Moreover, projects were being built that everyone knew would lose money. The two tallest buildings in the world were built in Kuala Lumpur although it is now widely known that such buildings do not make economic sense. The Sears Tower in Chicago has just been sold at half its replacement cost and the World Trade Center in New York could not be sold for anything like its replacement cost. Too much space goes into elevators and other support activities when buildings rise to these heights, and no transportation system can economically get so many people to one location at nine o’clock in the morning. But when countries have had a string of boom years megalomania sets in and their governments and large investors come to feel that ordinary economic rules that apply to others do not apply to them. In 1995, when I wrote The Future of Capitalism, I was only one of several commentators who believed that such trends could not continue:
The question is not whether an earthquake will occur. It will. The only question is when, and whether it occurs as one big shock or as a series of smaller shocks that do less damage. But when conditions have existed for a long period of time and nothing happens, humans, being human, begin to believe that it is possible to defy economic gravity forever…. But let no one doubt that this earthquake will happen…. The forces on each side of the fault are enormous.
But knowledge that an economic earthquake would eventually occur on the Pacific Rim would have been of little value to most investors. In financial markets most successful investors make money because of their timing—not through an understanding of basic economic forces. From their own short-term point of view, those in the financial markets were right to ignore such warnings.
What is clear by now is that crashes are not set off by outside speculators who see the internal weaknesses and attack. The first investors to leave the local market are always the local investors who have the best information. Indonesian industrialists got their money out of Indonesia first since they were the ones who had borrowed money in dollars; they would go broke if they didn’t switch from their local currency before it fell. The real value of a firm’s debts more than doubles if loans must be repaid when the exchange rate is 5500 to 1 rather than 2300 to 1. The threat of going broke concentrates the debtor’s attention. Property developers in Manila have the best information about the rising office vacancy rate in the many new office towers they have helped to build. They know new buildings are not being successfully rented. The Korean industrialist with a cousin working at the central bank knows that the statistics published by the Korean Central Bank about the size of its reserves are false. The Thai banker is the first to know about the phony bookkeeping in the companies to which his bank has been lending money.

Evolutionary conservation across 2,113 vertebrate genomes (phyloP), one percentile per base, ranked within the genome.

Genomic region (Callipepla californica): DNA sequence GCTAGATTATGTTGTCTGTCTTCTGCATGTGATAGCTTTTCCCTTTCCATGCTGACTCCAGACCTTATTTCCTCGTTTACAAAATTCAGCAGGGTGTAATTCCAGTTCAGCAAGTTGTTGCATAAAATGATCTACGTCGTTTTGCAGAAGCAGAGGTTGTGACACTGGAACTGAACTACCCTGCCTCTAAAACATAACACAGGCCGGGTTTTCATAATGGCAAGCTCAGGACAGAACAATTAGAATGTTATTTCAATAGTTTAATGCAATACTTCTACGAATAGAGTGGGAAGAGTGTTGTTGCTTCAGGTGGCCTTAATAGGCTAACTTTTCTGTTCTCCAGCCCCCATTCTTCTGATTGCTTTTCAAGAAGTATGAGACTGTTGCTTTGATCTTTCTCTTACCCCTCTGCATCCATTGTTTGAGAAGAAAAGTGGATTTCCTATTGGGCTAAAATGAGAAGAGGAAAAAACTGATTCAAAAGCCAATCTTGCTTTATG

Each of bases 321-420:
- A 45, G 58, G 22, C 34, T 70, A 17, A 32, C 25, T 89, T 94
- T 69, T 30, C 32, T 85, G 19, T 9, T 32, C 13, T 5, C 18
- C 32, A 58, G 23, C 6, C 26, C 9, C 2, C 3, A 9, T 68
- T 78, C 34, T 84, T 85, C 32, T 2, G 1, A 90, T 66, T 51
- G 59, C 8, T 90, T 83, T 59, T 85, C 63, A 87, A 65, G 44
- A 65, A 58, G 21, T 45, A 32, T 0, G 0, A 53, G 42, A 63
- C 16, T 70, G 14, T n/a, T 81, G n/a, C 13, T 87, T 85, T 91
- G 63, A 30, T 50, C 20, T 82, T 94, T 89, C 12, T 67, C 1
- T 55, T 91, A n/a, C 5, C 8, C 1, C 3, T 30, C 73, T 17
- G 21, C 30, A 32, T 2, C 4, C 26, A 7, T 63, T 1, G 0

Outsiders are the last to know. By the time international speculators join the flight, the panic is well underway. We know that insiders were the first to convert to dollars in both the 1982 and 1994-1995 Mexican crises. When the crisis in Asia has calmed down, it will be clear that insiders were once again the first to run. The impressive abilities of international fund managers to move large sums of money across borders vastly accelerate the forces pushing prices down; but contrary to some facile generalizations about “globalization,” they are never the triggering mechanism.
See The New York Times, December 27, 1997, pp. A1, A2.↩
See The New York Times, December 27, 1997, pp. A1, A2.↩